Case Reports

Crizotinib-Induced Lichenoid Drug Eruption in a Patient With Lung Cancer

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The number of indicated uses of crizotinib, an oral small-molecule ALK tyrosine kinase inhibitor for the treatment of NSCLC, has gradually increased, but only a few cases of cutaneous adverse reactions, such as erythema multiforme and severe photosensitivity dermatitis, have been reported.2,5 Skin toxicity is a common and well-known side effect of other small-molecule tyrosine kinase inhibitors, particularly epidermal growth factor receptor inhibitors.8 However, LDE is not commonly associated with small-molecule tyrosine kinase inhibitors, though it has been described in a few patients taking imatinib for chronic myelogenous leukemia and gastrointestinal tract stromal tumors.9,10

The clinical morphology of LDE may resemble lichen planus, but certain features, such as larger skin lesions, the absence of Wickham striae, and photodistribution, help to differentiate between the two.10 Histologically, some findings are more common in LDE, including focal parakeratosis, cytoid bodies in the cornified and granular layers, and the presence of eosinophils.11

Our patient developed lichenoid rashes after 1 month of crizotinib therapy. The latency period for developing a medication-induced LDE varies from months to 1 year and is dependent on the dosage, host response, prior exposure, and concomitant drug administration. No additional medications had been added to our patient’s regimen after initiating crizotinib therapy, and he did not take any other known medications. Ultimately, based on the time-event relationship, morphology, distribution, and histopathologic findings, we concluded that our patient developed an LDE due to crizotinib.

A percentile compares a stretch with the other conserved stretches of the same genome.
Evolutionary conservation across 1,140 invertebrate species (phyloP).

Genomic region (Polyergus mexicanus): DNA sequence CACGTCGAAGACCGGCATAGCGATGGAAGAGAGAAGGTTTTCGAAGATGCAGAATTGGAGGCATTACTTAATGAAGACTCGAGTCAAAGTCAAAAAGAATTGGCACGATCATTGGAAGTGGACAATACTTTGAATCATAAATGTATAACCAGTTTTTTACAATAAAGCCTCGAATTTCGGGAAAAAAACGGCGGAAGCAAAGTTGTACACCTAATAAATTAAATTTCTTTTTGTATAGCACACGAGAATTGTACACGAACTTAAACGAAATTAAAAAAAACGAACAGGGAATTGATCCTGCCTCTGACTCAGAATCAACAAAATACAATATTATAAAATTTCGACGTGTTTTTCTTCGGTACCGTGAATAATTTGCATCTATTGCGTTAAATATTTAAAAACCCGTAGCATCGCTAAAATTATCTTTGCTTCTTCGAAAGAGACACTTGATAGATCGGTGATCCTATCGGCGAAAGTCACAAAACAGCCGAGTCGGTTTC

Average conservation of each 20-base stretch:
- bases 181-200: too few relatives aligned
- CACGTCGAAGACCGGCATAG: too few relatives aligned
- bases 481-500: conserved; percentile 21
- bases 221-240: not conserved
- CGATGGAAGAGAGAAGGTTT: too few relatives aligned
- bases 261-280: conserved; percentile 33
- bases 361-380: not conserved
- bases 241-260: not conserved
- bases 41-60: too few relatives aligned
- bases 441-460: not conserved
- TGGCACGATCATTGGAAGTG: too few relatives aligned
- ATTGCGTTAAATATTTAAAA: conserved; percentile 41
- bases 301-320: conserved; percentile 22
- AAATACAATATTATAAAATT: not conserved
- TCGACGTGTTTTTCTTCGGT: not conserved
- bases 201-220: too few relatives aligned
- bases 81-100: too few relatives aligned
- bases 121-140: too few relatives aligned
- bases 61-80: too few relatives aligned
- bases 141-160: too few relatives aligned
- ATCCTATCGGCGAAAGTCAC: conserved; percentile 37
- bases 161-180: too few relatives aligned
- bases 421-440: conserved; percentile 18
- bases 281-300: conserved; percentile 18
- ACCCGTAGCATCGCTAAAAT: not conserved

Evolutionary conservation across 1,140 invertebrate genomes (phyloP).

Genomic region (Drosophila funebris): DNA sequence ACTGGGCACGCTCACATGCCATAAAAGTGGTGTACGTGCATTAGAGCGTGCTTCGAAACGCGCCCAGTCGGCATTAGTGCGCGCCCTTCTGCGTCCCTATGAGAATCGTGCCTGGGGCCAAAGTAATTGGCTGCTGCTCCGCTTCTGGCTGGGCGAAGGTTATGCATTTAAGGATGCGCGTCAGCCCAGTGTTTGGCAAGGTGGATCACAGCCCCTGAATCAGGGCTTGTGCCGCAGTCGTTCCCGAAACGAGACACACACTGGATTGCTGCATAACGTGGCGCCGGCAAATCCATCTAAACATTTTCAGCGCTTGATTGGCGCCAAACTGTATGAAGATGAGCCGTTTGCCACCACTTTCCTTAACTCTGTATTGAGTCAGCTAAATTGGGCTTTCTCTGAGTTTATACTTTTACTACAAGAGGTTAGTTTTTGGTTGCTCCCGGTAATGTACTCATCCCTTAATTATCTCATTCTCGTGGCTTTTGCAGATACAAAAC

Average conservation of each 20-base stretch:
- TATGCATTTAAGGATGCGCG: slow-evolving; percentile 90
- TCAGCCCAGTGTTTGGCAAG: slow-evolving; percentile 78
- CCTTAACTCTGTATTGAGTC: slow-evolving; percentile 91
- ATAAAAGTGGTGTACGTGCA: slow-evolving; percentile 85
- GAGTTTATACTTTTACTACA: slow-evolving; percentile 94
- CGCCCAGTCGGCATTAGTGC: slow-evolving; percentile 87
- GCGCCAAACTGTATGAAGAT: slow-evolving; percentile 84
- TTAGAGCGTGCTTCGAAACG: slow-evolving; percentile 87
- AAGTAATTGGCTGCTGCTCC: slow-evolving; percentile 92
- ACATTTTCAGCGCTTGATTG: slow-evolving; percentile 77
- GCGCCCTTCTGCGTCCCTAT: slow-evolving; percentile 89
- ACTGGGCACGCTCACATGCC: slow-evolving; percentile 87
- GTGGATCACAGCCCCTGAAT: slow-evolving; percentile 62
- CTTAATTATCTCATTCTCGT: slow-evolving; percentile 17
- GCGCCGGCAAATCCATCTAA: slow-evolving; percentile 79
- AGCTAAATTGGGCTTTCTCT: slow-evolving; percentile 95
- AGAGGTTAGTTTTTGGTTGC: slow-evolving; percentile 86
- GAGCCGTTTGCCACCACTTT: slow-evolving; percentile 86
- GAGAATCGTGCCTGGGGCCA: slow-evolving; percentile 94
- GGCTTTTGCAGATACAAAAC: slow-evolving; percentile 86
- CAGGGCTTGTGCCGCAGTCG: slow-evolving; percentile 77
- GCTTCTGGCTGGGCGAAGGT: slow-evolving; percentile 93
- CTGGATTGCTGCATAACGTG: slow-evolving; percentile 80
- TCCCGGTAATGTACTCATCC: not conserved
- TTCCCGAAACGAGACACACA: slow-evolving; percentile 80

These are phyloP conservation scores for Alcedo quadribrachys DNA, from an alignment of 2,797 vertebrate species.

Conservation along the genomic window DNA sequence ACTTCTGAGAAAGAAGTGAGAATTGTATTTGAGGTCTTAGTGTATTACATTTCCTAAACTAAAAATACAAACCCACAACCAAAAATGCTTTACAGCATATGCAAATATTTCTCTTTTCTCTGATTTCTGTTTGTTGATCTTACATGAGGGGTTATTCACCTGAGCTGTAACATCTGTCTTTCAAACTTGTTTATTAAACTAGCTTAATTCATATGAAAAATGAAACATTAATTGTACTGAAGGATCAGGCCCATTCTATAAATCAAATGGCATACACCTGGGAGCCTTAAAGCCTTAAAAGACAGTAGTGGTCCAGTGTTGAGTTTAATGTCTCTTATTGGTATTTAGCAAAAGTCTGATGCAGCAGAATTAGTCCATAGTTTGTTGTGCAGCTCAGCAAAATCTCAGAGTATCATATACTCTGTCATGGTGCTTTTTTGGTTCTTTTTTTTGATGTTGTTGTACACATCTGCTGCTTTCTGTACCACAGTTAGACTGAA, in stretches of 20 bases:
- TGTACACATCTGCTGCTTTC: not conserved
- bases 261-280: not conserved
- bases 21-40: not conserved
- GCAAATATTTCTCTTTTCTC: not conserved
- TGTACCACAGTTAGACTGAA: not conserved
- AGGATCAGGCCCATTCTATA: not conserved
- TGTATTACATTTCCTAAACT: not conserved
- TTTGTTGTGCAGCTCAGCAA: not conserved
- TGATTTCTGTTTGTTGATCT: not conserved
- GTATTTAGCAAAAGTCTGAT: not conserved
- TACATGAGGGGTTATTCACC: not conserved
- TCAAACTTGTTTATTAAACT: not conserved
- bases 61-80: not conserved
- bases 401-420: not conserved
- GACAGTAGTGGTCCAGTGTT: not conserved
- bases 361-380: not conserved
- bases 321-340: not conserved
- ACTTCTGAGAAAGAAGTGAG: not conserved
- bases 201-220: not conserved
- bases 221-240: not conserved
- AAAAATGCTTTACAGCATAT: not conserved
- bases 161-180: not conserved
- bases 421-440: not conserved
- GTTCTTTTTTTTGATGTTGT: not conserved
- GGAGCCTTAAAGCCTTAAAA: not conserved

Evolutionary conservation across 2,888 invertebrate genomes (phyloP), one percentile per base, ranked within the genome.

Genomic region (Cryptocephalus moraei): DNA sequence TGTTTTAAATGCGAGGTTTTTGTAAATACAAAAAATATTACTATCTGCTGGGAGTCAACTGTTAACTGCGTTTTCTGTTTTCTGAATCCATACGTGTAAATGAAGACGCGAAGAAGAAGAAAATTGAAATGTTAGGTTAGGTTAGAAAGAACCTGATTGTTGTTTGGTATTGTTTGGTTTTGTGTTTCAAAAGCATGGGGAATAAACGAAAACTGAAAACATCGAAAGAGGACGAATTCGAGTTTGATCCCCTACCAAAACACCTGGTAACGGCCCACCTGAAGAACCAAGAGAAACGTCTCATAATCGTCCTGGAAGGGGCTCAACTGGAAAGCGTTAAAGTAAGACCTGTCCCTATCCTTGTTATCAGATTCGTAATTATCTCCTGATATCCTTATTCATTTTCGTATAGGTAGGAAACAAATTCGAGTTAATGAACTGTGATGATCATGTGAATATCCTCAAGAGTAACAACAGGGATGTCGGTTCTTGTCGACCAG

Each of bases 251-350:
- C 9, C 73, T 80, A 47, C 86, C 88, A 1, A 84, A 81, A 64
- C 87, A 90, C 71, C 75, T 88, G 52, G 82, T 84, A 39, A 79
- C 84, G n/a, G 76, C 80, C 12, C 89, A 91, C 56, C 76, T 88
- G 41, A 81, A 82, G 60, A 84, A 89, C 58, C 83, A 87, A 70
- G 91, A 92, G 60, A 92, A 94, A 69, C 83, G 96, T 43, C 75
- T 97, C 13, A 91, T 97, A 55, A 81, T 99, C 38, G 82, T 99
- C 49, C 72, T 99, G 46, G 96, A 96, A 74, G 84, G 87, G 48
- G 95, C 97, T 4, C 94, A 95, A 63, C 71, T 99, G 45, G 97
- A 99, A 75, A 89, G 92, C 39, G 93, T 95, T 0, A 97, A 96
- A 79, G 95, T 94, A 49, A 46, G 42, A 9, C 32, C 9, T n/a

Our patient also had a history of vitiligo affecting the hands, elbows, and mouth angles for 20 years. Although there are limited reports of a possible causal link between lichen planus or drug-induced lichen planus eruption and vitiligo,12-14 we do not think these conditions were associated in our case because the patient’s vitiligo lesions persisted for many years, did not progress, and remained inactive and stable, and there was a lack of co-localization of LDE and vitiligo.

Our patient reported that the skin eruptions worsened after sun exposure. Oser and Janne5 also reported a patient with ALK-positive metastatic lung adenocarcinoma who developed severe crizotinib-induced photosensitive rashes. Further accumulation of similar cases and pathophysiological studies will be necessary to clarify whether this photosensitivity dermatitis is caused by ALK inhibition itself or mediated through host-immune mechanisms.5


As crizotinib prescriptions for patients with NSCLC are increasing, clinicians should be aware of the possibility of cutaneous LDEs occurring as an adverse effect. Additionally, physicians should treat appropriately to avoid unnecessarily discontinuing a potentially life-saving medication and to improve quality of life for patients with NSCLC who are treated with crizotinib.

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